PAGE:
The 3,000 euros cheaper Guzzi once again demonstrates how it can be done better. Four-piston Brembo stoppers attached radially to the conventional fork allow the travel giant to be carefully braked. And when in doubt, you hardly notice the ABS’s sensitive intervention. Fine. Objectively speaking, there is a lot in favor of the Cali. That it consumes less, albeit not less, petrol – 6.0 instead of 6.5 liters in roll mode on the country road. That their hand levers are adjustable and their lighting technology with LEDs at the front and rear (daytime running lights!) Is more modern. Important for frequent riders instead of strolling: that it only has to be serviced every 10,000 kilometers, the Harley a little earlier, after 8,000. After all, its valve clearance is maintenance-free, spark plugs only need to be changed every 48,000 kilometers.

To this day, a 2007 Road King, still with a Twin Cam 96, tops the list of the best of MOTORRAD’s endurance test machines. Immense resale value and low susceptibility to defects make it possible. So then: Showdown under the Statue of Liberty. No, not in New York, but in Saint-Cyr-sur-Mer in the south of France. The more authentic road cruiser with a more pleasant boom is the more traditional-looking Harley. The beat of the almost 1.7 liter long stroke is simply more casual. King of the Road the Road King? Technically, the California 1400 is king of the road: clearly the better, noticeably more modern motorcycle in almost every respect. It drives functionally inspiring and celebrates its own style. For lasting values.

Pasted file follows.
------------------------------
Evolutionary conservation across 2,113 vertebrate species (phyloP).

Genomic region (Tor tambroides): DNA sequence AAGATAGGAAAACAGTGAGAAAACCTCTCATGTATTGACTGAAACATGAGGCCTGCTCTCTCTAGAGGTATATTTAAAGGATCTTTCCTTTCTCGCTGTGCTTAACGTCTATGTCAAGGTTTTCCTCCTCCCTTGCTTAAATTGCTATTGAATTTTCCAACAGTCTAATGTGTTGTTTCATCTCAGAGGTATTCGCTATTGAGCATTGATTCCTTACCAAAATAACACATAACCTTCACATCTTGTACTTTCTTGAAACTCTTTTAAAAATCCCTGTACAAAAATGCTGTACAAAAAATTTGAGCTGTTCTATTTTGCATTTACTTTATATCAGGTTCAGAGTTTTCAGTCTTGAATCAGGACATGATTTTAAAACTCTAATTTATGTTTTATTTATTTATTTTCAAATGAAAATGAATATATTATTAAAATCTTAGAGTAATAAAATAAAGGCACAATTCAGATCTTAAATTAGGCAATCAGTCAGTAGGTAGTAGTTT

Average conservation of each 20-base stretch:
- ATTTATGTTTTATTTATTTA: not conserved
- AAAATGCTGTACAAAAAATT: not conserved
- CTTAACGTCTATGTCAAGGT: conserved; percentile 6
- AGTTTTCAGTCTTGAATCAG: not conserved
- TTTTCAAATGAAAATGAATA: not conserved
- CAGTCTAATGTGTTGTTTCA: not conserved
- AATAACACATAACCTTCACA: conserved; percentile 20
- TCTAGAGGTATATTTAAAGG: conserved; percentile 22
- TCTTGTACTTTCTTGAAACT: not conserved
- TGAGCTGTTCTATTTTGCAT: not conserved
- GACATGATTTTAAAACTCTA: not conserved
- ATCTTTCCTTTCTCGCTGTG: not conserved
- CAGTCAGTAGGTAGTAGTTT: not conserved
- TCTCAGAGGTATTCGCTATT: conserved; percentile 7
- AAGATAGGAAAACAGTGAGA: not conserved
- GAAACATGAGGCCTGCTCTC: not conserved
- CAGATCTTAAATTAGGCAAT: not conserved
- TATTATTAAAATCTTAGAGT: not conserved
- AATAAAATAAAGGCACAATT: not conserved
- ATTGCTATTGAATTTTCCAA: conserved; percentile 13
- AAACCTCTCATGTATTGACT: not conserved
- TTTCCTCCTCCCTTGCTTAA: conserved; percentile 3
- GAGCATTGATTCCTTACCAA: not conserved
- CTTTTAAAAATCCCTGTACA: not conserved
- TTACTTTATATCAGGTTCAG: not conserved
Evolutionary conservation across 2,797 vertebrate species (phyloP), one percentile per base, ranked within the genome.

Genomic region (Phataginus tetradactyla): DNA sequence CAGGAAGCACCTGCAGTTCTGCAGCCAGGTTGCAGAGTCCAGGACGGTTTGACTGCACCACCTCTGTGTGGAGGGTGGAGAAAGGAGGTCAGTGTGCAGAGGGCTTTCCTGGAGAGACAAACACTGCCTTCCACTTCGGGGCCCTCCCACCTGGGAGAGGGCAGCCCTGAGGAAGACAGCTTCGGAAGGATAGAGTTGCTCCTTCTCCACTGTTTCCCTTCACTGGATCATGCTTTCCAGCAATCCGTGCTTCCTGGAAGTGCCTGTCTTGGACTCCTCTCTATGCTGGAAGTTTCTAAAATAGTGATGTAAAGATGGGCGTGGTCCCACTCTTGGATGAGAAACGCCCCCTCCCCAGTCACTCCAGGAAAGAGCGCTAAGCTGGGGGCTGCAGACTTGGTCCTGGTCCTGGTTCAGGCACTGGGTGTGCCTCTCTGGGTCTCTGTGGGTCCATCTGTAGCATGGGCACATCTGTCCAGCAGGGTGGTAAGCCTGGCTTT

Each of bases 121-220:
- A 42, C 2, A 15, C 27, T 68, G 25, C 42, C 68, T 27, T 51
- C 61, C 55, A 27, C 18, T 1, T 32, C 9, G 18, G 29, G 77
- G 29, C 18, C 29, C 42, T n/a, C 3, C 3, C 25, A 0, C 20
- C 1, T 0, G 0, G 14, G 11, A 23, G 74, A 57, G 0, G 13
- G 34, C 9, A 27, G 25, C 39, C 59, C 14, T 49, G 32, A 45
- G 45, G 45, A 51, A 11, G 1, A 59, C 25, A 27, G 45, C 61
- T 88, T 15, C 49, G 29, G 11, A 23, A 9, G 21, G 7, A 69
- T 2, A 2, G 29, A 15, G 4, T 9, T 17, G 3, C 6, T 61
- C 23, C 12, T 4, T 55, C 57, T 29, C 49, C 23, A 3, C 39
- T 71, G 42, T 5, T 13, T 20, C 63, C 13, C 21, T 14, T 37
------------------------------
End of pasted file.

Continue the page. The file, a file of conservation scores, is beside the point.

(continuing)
Data and measured values ​​Moto Guzzi

Classically inspired and yet modern: white seat bench with chrome rails and elongated exhausts meet 200 mm rear tires plus radially operated four-piston brakes.

Design: two-cylinder four-stroke 90-degree V-engine
Injection: Ø 52 mm
Clutch: single-plate dry clutch
Bore x stroke: 104.0 x 81.2 mm
Displacement: 1380 cm3
Compression: 10.5: 1
Output: 71.0 kW (97 hp) at 6500 rpm
Torque: 120 Nm at 2750 rpm

landing gear
Frame: double loop frame made of steel
Fork: telescopic fork, Ø 46 mm
Brakes front / rear: Ø 320/282 mm
Assistance systems: ABS
Wheels: 3.50 x 18; 6.00 x 16